How-to guide: Places of Peace

This assignment was very easy to create by utilizing a free collage maker that I found online. First, I found the 4 photos that I wanted to use for the collage and simply uploaded them on to the website. The website will automatically fill in a collage template that you can then change to your liking. To delete cells, simply right click them and choose “delete cell”. You can also click and drag any photos that you would like to swap their positions. Here is how mine turned out:

What I Have Learned About Photography This Week…

Photography has really never been a particular interest of mine. I mean I would take pictures to capture my favorite memories but I would never consider it to be something I really took serious. So, needless to say I had a lot to learn going into this week.

Personally, I found the Becoming a Better Photographer section from the DS106 Handbook to be the most helpful on my journey. Below is a video I found very helpful in explaining what light means to a picture.

One technique that I found to be very helpful from the handbook was about lighting. It sounds simple from someone who doesn’t know much about photography, but let me tell you, it was much more complex than I had once thought. See, it turns out that using the light to your advantage can give you control of things like shadows which can really round out a picture. As the article puts it, “Good light makes every photo”. So after reading a bit more in depth about how to use the light to my advantage, I tried to take a before and after picture. The first will be without taking lighting into consideration and the second will not neglect the lighting. We will see if we can tell a huge difference for ourselves.

For this experiment I grabbed an old wine bottle off of our win racks. As our control, I first took a picture with no changes to the lighting what-so-ever and it came out like this:

Nothing really special here with this picture, pretty much turned out as expected. Now for the next picture I will be using some front lighting. This is when the light source is illuminating the subject from the front. Here is how that one turned out:

I was sort of shocked when I first saw this picture. I really underestimated the amount of improvement that something as small as lighting can make. It doesn’t even look like it was taken on the same camera. Another variation of this method that I think would be very interesting to try would be to back-light the subject of the photo. Essentially, I could try to hide the light behind the subject of the photo.

Other notable techniques that I learned from the DS106 Handbook are better contrast makes better stories and changing my perspective by changing yours. The first technique with contrast can be accomplished many different ways in a picture. Whether it is through a difference in lighting, colors, or subject matter these things in combination will make a photo more interesting. The changing my perspective technique is used to find different angles that are not always used in pictures to change things up. For example, for the picture above instead of taking the photo from the table level I could take it from the top facing downward.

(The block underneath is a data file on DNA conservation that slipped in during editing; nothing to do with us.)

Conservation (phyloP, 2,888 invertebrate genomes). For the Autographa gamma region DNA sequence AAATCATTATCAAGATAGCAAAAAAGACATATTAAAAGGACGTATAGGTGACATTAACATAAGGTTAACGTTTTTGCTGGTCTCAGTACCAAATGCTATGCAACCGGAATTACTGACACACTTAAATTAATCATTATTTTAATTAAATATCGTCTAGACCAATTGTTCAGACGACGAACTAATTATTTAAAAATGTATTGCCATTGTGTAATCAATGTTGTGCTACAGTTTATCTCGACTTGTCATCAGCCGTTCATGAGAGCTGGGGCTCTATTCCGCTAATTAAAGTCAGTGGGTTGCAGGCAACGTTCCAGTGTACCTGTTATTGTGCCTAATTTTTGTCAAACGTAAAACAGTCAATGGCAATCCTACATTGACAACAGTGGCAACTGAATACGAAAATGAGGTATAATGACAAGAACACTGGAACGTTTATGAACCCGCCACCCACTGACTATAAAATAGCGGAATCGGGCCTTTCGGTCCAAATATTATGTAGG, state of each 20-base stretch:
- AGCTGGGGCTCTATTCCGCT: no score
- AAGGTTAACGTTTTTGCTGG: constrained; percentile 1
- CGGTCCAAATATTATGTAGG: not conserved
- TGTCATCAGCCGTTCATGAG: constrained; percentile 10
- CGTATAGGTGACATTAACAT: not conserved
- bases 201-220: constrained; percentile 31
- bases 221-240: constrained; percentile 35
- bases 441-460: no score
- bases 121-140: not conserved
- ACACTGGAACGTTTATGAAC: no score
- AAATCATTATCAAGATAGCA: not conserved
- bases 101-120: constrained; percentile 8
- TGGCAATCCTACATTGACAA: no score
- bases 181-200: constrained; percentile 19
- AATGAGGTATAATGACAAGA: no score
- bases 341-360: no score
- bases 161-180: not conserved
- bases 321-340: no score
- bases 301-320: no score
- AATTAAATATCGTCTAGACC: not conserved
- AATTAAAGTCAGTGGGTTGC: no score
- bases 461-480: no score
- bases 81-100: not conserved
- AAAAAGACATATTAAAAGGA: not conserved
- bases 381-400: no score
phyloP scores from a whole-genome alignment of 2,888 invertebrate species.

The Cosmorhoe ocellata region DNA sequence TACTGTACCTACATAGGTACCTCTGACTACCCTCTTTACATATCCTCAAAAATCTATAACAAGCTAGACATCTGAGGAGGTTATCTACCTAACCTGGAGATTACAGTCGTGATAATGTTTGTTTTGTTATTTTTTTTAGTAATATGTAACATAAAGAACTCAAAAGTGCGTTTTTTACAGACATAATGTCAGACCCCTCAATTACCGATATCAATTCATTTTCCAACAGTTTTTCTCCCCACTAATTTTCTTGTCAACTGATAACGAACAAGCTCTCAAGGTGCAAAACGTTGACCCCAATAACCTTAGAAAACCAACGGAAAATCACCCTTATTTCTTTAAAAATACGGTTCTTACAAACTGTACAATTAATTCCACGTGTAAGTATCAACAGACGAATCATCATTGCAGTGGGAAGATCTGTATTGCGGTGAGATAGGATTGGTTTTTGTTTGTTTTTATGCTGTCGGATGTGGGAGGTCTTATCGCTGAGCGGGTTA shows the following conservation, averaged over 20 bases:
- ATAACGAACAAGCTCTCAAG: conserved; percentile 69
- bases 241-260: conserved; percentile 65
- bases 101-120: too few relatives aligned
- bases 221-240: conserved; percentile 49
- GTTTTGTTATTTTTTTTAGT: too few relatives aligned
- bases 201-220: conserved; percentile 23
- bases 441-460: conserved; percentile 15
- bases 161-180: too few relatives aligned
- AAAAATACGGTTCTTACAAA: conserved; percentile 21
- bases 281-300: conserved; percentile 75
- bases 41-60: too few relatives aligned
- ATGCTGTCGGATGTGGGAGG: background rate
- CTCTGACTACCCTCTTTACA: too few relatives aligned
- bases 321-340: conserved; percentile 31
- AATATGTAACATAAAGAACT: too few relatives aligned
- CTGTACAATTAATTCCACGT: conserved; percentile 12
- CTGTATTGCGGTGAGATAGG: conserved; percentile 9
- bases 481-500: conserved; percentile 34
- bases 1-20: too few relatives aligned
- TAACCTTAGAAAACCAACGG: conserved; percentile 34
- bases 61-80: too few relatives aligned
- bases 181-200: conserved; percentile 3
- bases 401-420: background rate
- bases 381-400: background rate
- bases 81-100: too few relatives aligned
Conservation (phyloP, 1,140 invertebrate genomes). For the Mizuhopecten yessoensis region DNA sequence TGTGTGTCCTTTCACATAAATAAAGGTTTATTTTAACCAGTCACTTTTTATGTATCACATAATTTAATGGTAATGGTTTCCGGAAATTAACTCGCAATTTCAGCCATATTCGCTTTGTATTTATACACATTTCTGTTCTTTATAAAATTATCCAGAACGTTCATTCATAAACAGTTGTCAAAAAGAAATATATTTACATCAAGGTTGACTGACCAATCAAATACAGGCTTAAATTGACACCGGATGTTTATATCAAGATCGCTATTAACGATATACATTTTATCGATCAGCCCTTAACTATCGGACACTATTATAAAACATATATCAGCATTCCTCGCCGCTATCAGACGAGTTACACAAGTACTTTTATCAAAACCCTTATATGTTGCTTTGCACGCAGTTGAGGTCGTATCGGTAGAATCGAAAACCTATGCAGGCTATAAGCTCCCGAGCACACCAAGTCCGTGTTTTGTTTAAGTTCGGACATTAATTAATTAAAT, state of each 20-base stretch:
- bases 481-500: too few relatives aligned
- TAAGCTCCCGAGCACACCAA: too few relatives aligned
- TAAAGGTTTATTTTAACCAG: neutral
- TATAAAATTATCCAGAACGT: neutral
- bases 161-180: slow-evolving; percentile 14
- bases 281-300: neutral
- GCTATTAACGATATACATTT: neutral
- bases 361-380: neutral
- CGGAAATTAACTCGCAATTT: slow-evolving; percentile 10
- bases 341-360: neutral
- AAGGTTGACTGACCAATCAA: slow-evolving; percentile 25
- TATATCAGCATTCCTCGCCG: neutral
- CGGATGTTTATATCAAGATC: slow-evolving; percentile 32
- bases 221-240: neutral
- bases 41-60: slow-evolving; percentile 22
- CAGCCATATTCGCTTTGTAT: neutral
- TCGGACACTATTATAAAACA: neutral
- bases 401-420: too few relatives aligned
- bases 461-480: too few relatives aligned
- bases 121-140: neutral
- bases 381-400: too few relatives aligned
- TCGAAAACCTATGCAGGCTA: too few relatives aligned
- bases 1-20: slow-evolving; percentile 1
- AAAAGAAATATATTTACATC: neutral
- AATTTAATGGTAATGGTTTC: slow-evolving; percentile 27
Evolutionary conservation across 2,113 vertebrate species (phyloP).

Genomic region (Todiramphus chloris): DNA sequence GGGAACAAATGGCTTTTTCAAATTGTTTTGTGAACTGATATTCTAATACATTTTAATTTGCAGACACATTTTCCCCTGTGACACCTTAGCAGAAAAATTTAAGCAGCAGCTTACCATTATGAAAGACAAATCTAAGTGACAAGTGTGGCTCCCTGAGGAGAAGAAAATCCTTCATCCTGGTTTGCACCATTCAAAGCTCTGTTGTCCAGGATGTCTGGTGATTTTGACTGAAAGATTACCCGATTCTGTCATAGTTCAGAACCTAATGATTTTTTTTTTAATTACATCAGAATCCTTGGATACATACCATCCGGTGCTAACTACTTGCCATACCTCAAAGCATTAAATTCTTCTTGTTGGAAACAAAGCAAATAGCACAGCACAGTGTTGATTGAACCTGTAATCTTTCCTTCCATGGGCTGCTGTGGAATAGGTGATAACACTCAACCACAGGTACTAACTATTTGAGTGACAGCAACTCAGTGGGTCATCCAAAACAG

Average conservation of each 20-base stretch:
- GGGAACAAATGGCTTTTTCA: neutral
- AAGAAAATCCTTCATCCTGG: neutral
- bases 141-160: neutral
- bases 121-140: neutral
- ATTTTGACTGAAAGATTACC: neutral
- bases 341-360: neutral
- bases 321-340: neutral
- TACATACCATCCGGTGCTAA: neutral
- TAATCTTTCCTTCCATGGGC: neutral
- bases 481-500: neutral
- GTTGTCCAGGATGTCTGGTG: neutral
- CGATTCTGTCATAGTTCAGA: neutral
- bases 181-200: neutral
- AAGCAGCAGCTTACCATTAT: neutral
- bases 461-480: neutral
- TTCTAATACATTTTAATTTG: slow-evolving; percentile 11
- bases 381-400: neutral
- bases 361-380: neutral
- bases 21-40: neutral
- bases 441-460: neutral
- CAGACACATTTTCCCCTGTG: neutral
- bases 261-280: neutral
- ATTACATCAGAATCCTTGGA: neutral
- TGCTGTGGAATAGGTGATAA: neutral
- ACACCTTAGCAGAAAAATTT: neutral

In conclusion, this week I have already learned so much about what goes into the visuals of storytelling. These are elements of pictures that I don’t believe I had thought mattered as much before. It sure has changed my mind after looking at what the lighting tips did to improve my photo.

How-to guide: Averaged Portrait

This assignment required even less Photoshop knowledge than the previous assignment I have done on averaging Flickr pictures. This was on a much smaller scale, only using 7 pictures rather than 50. To start you will first need to take 7-10 self-portrait pictures changing one aspect of the picture with each next picture. When you’re finished simply create a separate layer for each picture, select all the layers, and “Convert to a Smart Object”. Then, you can go into the Layer menu and select, “Smart Objects”, then “Mean”. This will essentially average all of the layers in the smart object. Here is what my completed picture looked like from 7 self-portraits.

Averaged Portrait

This visual assignment was very similar to the averaging Flickr pictures assignment that I have done previously. I took 7 self-portrait type pictures and then averaged them together in Photoshop. I would definitely say that the result was a very very unconventional portrait. Here is the result.

How-to guide: Averaging Concepts Using Flickr